FZ FORZA Evolve Badminton Shoe
(Certain parts of the review may bear similarities to other product reviews from the same brand)
Earlier this year (2014), I happened to have a chance meeting with FZ FORZA in Asia. It is not a brand that is commonly seen around Asia but it has a strong presence in Europe. Looking back, it is a brand I have noticed become less prominent on the TV since its initial flourish in the 1990’s. Those times, you could see a fair number of Danish players using FZ FORZA. After chatting a bit to FZ FORZA, they explained they want to market more in certain Asian countries. However, they will not be going for the big sponsorship deals. Rather, they will be trying to focus on younger talents and up and coming countries. That sound like a strategy that benefits both young professional players trying to establish themselves and also exposure of the brand at a mid-‐market segment. You may have noticed recently FZ FORZA Facebook in Singapore and Malaysia and a Weibo page as part of their soft push into social media sites. Some of you may have noticed the FZ FORZA website, the facility to personalize racquet bags and differences between the European and Asian catalogues.
FZ FORZA tell me they put a lot of effort and resources into their products – the premise being able to have higher quality products at a competitive pricing strategy. Certainly, if they are not going to do the traditional marquee player/tournament sponsorship, then their outgoings risks will be smaller. Given that they promise a value for money product, they will be depending on customer loyalty and secondary referrals from this customer base. I will leave readers to investigate if their respective local FZ FORZA retailers are indeed priced more competitively.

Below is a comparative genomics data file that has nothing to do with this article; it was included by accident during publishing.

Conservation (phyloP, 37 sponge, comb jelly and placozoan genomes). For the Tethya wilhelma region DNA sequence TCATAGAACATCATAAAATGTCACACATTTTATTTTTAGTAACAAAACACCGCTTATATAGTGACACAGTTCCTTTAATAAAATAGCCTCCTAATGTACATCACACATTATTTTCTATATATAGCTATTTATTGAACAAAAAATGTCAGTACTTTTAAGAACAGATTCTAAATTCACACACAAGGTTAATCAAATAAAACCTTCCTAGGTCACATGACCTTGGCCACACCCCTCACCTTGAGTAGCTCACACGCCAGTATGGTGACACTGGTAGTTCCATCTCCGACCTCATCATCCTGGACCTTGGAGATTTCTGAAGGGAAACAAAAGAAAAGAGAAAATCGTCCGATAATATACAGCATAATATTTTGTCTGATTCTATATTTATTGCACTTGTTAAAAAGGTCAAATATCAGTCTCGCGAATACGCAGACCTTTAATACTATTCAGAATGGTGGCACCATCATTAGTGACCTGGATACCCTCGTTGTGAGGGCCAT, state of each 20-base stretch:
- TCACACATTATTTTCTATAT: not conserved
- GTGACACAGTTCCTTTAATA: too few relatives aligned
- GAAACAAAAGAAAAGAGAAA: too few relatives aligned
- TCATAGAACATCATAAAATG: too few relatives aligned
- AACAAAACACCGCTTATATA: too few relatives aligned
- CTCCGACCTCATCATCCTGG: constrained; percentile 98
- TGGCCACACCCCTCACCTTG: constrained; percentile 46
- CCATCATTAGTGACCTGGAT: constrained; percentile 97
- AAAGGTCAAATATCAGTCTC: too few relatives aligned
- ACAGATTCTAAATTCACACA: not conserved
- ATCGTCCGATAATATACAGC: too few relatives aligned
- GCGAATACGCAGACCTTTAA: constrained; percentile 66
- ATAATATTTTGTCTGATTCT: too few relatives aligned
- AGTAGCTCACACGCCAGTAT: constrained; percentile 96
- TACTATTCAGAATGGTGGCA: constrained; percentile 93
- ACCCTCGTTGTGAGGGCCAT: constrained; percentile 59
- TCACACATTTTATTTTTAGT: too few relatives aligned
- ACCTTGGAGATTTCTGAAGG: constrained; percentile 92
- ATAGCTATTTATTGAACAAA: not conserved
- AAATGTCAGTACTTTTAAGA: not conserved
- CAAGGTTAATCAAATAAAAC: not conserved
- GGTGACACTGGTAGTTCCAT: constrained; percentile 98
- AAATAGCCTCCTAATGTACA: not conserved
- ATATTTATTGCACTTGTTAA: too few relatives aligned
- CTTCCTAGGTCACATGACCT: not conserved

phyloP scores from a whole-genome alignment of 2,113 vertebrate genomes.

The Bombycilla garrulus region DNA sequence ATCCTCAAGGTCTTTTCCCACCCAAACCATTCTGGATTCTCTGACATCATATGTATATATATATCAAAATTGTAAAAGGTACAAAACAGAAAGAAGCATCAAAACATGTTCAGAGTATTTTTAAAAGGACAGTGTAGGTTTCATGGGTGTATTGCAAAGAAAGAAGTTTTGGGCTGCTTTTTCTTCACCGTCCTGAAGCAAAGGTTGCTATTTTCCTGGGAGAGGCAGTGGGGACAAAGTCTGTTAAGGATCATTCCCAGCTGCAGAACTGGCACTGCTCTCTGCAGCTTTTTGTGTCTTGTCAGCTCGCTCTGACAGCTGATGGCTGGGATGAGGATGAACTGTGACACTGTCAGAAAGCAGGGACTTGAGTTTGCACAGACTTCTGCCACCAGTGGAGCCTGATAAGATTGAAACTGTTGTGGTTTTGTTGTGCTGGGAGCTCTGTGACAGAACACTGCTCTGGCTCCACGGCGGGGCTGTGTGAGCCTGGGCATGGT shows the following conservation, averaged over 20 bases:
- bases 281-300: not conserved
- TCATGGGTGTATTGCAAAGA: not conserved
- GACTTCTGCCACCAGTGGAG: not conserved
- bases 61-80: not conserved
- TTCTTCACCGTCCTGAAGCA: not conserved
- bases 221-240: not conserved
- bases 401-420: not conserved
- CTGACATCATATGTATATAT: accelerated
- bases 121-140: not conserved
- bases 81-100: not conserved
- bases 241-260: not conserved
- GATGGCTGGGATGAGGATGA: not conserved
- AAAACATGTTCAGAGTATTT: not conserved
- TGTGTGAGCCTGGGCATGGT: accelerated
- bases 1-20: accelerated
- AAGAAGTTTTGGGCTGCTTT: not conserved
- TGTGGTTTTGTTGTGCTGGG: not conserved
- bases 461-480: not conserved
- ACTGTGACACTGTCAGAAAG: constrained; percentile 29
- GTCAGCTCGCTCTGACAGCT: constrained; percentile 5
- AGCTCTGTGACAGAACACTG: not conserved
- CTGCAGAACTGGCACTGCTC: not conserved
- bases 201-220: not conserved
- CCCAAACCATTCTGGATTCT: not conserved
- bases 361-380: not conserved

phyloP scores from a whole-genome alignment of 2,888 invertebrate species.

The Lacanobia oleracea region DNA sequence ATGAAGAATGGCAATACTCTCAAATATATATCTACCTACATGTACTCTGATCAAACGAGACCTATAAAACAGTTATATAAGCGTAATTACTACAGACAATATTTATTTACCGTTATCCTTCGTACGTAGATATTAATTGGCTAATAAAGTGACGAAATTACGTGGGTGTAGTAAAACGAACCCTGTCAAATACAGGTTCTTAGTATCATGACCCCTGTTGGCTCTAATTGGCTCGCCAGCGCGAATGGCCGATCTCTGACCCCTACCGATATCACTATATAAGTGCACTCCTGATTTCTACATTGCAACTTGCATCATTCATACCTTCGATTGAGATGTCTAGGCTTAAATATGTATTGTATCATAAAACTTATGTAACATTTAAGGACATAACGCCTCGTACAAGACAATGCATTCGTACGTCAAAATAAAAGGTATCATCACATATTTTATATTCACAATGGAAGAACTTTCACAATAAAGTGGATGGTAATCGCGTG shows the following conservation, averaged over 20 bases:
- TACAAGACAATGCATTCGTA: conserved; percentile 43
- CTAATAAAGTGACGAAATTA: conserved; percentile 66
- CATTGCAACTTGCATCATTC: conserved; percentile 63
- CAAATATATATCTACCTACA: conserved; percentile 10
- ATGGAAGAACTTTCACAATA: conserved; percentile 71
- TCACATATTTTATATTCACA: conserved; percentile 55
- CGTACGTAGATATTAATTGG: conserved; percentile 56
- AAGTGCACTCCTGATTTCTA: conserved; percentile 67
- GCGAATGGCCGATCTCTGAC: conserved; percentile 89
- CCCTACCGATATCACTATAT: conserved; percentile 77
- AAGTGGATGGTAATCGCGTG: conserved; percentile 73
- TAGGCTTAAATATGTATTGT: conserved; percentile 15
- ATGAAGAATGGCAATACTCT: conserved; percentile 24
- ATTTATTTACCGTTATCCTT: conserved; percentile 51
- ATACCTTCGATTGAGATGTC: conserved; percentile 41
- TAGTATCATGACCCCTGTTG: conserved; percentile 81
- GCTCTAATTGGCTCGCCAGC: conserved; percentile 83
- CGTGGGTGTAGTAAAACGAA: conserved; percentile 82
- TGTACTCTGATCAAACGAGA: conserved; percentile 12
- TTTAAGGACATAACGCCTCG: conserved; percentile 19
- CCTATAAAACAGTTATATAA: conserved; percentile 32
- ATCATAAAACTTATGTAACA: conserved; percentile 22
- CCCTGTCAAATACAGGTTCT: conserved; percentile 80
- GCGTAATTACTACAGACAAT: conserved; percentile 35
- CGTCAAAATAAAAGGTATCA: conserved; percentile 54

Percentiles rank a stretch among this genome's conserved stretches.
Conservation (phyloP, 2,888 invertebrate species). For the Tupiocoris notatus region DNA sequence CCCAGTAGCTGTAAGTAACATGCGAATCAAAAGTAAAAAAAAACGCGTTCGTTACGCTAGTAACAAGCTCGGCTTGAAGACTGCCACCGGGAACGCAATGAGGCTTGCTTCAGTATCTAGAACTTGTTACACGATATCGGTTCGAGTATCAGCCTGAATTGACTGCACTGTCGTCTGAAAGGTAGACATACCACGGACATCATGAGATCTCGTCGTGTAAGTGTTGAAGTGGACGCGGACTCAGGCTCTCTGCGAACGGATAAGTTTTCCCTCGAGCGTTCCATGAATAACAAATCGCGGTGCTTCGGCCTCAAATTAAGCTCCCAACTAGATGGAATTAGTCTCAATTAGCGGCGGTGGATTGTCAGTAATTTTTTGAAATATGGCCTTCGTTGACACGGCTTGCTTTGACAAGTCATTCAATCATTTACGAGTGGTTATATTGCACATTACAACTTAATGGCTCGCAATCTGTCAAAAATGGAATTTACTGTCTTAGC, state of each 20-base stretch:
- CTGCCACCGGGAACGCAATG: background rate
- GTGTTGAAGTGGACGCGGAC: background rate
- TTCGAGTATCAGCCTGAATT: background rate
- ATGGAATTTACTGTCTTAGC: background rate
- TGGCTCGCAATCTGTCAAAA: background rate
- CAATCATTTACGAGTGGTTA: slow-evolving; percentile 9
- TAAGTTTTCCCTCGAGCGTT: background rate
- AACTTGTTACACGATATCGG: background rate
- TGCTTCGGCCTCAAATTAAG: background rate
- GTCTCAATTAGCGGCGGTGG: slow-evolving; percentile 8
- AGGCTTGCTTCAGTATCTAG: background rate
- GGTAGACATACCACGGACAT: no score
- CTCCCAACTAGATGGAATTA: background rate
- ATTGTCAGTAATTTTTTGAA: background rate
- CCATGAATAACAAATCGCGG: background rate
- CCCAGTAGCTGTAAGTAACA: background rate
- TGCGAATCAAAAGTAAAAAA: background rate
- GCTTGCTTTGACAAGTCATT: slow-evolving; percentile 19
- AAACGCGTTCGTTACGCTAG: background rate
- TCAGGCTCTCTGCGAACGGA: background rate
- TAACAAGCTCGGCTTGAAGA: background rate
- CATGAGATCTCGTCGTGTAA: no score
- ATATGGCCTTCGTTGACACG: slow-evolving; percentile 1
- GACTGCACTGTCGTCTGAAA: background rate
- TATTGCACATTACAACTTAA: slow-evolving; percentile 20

For this review, I will focus on the shoes. Interestingly, we do not get so many reviews of shoes despite our opinion that they are the most important piece of equipment to be chosen. Back in the 1980’s and before, it was common to see players either use squash shoes, or, if coming from China, canvas shoes with a thin piece of rubber for the sole. The late 1980’s and 1990’s saw badminton racquet manufacturers start to enter the shoe market. From 2000 onwards, badminton shoes have become increasingly more sophisticated.
I was sent the Evolve shoes to evaluate. The Evolve shoes come in 3 designs with one of these targeted to lady players. There is a Lingus model above the Evolve that comes in striking neon green/yellow marking design. Personally, I prefer the black and red design of the Evolve – neon green/yellow doesn’t match my hair colour! I wore the shoes for a number of sessions and on different surfaces giving them a good workout. My previous experience with badminton shoes has been poor heel cushioning, thin forefoot padding, slippery soles, loosening of parts after only 2-3 months of use and poor stability. I have to admit there has been a lot of general improvement overall in badminton shoes over the past the last decade but these previous experiences have left me being a bit fussy about shoes.
So that’s enough of the introduction. How did the shoes shape up under this review?
Shoe examination and first impressions
Out of the box, the shoes come out with a label of instructions and a warranty of 3 months so long as the user has only used it: indoors, for the purpose it was made for, no repairs made by user and maintained properly. It is the first time I have seen a warranty on a pair of sports shoes.
We see a mainly black coloured shoe with red and white trimming. The toes area arches up fairly high making it look like there is plenty of room for the toes. The synthetic leather is a microfibre polyurethane material. The lateral edge is mainly stiff white PU material with a piece of red plastic that comes up the side just past midway towards the forefoot. Going backwards, we can see the midsole area gets thicker for better cushioning. The mid foot to rear underneath area has more of the very stiff PU material for stabilising the shoe. The forefoot area of the sole has the multiple circular pattern for the twisting movements of the foot on the floor for badminton specific movements.